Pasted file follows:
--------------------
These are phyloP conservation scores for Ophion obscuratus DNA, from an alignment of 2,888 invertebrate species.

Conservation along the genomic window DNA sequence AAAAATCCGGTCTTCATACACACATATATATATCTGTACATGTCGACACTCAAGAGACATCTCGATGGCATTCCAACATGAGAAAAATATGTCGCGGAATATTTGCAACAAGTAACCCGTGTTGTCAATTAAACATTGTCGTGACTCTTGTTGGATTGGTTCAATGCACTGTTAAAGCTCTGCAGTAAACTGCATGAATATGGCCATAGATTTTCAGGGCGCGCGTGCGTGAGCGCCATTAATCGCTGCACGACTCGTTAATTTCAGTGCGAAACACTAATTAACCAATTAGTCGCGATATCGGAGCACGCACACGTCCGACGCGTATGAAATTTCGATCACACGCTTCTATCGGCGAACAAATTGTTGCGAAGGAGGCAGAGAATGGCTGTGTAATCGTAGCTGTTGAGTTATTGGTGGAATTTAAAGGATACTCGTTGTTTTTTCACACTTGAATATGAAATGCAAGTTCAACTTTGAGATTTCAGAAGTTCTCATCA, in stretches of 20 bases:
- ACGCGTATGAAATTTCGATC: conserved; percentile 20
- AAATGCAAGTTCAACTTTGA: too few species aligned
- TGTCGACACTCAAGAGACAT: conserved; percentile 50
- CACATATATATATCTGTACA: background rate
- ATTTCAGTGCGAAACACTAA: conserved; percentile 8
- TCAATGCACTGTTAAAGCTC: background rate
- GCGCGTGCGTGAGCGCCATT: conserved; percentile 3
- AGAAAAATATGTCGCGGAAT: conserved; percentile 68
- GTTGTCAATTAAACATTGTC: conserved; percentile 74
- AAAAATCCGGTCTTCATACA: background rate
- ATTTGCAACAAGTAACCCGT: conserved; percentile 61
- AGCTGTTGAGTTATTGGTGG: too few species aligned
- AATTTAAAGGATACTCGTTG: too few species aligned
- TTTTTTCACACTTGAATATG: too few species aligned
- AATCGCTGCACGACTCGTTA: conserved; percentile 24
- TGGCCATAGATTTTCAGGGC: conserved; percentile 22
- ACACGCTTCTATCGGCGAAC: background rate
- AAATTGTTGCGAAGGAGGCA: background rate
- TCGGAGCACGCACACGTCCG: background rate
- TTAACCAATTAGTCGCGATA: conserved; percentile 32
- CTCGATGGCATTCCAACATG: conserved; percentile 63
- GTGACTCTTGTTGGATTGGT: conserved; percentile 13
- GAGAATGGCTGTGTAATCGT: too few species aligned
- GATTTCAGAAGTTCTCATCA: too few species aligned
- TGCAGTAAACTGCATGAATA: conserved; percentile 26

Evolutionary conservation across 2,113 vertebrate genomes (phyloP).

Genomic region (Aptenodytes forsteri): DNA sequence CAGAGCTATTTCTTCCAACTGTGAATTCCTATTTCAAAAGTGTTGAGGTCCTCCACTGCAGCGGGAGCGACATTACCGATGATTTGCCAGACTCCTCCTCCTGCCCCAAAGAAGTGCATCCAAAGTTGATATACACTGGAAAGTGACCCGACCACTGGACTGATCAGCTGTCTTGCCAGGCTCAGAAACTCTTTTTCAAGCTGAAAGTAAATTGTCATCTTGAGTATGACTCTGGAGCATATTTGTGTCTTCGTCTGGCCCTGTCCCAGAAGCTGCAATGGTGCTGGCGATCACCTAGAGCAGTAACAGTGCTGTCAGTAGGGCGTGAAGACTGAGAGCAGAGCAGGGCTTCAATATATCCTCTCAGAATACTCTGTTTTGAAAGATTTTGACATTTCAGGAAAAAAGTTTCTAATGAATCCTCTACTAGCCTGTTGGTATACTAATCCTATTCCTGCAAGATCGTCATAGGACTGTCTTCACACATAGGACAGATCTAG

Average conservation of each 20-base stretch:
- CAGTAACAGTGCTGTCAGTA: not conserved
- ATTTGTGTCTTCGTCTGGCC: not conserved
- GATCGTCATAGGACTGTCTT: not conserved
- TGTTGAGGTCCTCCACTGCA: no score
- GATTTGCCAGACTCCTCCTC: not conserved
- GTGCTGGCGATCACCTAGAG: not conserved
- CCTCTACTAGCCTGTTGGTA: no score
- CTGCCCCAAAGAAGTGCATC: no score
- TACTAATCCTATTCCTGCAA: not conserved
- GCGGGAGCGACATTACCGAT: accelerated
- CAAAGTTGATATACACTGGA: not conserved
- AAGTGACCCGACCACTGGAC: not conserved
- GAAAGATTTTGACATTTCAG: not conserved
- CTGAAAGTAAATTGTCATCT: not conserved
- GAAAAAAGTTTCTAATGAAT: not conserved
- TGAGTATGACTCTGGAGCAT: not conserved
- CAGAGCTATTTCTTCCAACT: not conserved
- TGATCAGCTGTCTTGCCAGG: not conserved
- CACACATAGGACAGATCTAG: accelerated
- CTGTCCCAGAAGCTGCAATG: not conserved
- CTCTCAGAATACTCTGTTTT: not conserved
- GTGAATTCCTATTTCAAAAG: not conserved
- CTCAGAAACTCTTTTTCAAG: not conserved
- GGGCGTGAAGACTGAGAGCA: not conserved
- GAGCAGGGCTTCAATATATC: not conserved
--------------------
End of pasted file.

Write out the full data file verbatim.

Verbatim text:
These are phyloP conservation scores for Ophion obscuratus DNA, from an alignment of 2,888 invertebrate species.

Conservation along the genomic window DNA sequence AAAAATCCGGTCTTCATACACACATATATATATCTGTACATGTCGACACTCAAGAGACATCTCGATGGCATTCCAACATGAGAAAAATATGTCGCGGAATATTTGCAACAAGTAACCCGTGTTGTCAATTAAACATTGTCGTGACTCTTGTTGGATTGGTTCAATGCACTGTTAAAGCTCTGCAGTAAACTGCATGAATATGGCCATAGATTTTCAGGGCGCGCGTGCGTGAGCGCCATTAATCGCTGCACGACTCGTTAATTTCAGTGCGAAACACTAATTAACCAATTAGTCGCGATATCGGAGCACGCACACGTCCGACGCGTATGAAATTTCGATCACACGCTTCTATCGGCGAACAAATTGTTGCGAAGGAGGCAGAGAATGGCTGTGTAATCGTAGCTGTTGAGTTATTGGTGGAATTTAAAGGATACTCGTTGTTTTTTCACACTTGAATATGAAATGCAAGTTCAACTTTGAGATTTCAGAAGTTCTCATCA, in stretches of 20 bases:
- ACGCGTATGAAATTTCGATC: conserved; percentile 20
- AAATGCAAGTTCAACTTTGA: too few species aligned
- TGTCGACACTCAAGAGACAT: conserved; percentile 50
- CACATATATATATCTGTACA: background rate
- ATTTCAGTGCGAAACACTAA: conserved; percentile 8
- TCAATGCACTGTTAAAGCTC: background rate
- GCGCGTGCGTGAGCGCCATT: conserved; percentile 3
- AGAAAAATATGTCGCGGAAT: conserved; percentile 68
- GTTGTCAATTAAACATTGTC: conserved; percentile 74
- AAAAATCCGGTCTTCATACA: background rate
- ATTTGCAACAAGTAACCCGT: conserved; percentile 61
- AGCTGTTGAGTTATTGGTGG: too few species aligned
- AATTTAAAGGATACTCGTTG: too few species aligned
- TTTTTTCACACTTGAATATG: too few species aligned
- AATCGCTGCACGACTCGTTA: conserved; percentile 24
- TGGCCATAGATTTTCAGGGC: conserved; percentile 22
- ACACGCTTCTATCGGCGAAC: background rate
- AAATTGTTGCGAAGGAGGCA: background rate
- TCGGAGCACGCACACGTCCG: background rate
- TTAACCAATTAGTCGCGATA: conserved; percentile 32
- CTCGATGGCATTCCAACATG: conserved; percentile 63
- GTGACTCTTGTTGGATTGGT: conserved; percentile 13
- GAGAATGGCTGTGTAATCGT: too few species aligned
- GATTTCAGAAGTTCTCATCA: too few species aligned
- TGCAGTAAACTGCATGAATA: conserved; percentile 26

Evolutionary conservation across 2,113 vertebrate genomes (phyloP).

Genomic region (Aptenodytes forsteri): DNA sequence CAGAGCTATTTCTTCCAACTGTGAATTCCTATTTCAAAAGTGTTGAGGTCCTCCACTGCAGCGGGAGCGACATTACCGATGATTTGCCAGACTCCTCCTCCTGCCCCAAAGAAGTGCATCCAAAGTTGATATACACTGGAAAGTGACCCGACCACTGGACTGATCAGCTGTCTTGCCAGGCTCAGAAACTCTTTTTCAAGCTGAAAGTAAATTGTCATCTTGAGTATGACTCTGGAGCATATTTGTGTCTTCGTCTGGCCCTGTCCCAGAAGCTGCAATGGTGCTGGCGATCACCTAGAGCAGTAACAGTGCTGTCAGTAGGGCGTGAAGACTGAGAGCAGAGCAGGGCTTCAATATATCCTCTCAGAATACTCTGTTTTGAAAGATTTTGACATTTCAGGAAAAAAGTTTCTAATGAATCCTCTACTAGCCTGTTGGTATACTAATCCTATTCCTGCAAGATCGTCATAGGACTGTCTTCACACATAGGACAGATCTAG

Average conservation of each 20-base stretch:
- CAGTAACAGTGCTGTCAGTA: not conserved
- ATTTGTGTCTTCGTCTGGCC: not conserved
- GATCGTCATAGGACTGTCTT: not conserved
- TGTTGAGGTCCTCCACTGCA: no score
- GATTTGCCAGACTCCTCCTC: not conserved
- GTGCTGGCGATCACCTAGAG: not conserved
- CCTCTACTAGCCTGTTGGTA: no score
- CTGCCCCAAAGAAGTGCATC: no score
- TACTAATCCTATTCCTGCAA: not conserved
- GCGGGAGCGACATTACCGAT: accelerated
- CAAAGTTGATATACACTGGA: not conserved
- AAGTGACCCGACCACTGGAC: not conserved
- GAAAGATTTTGACATTTCAG: not conserved
- CTGAAAGTAAATTGTCATCT: not conserved
- GAAAAAAGTTTCTAATGAAT: not conserved
- TGAGTATGACTCTGGAGCAT: not conserved
- CAGAGCTATTTCTTCCAACT: not conserved
- TGATCAGCTGTCTTGCCAGG: not conserved
- CACACATAGGACAGATCTAG: accelerated
- CTGTCCCAGAAGCTGCAATG: not conserved
- CTCTCAGAATACTCTGTTTT: not conserved
- GTGAATTCCTATTTCAAAAG: not conserved
- CTCAGAAACTCTTTTTCAAG: not conserved
- GGGCGTGAAGACTGAGAGCA: not conserved
- GAGCAGGGCTTCAATATATC: not conserved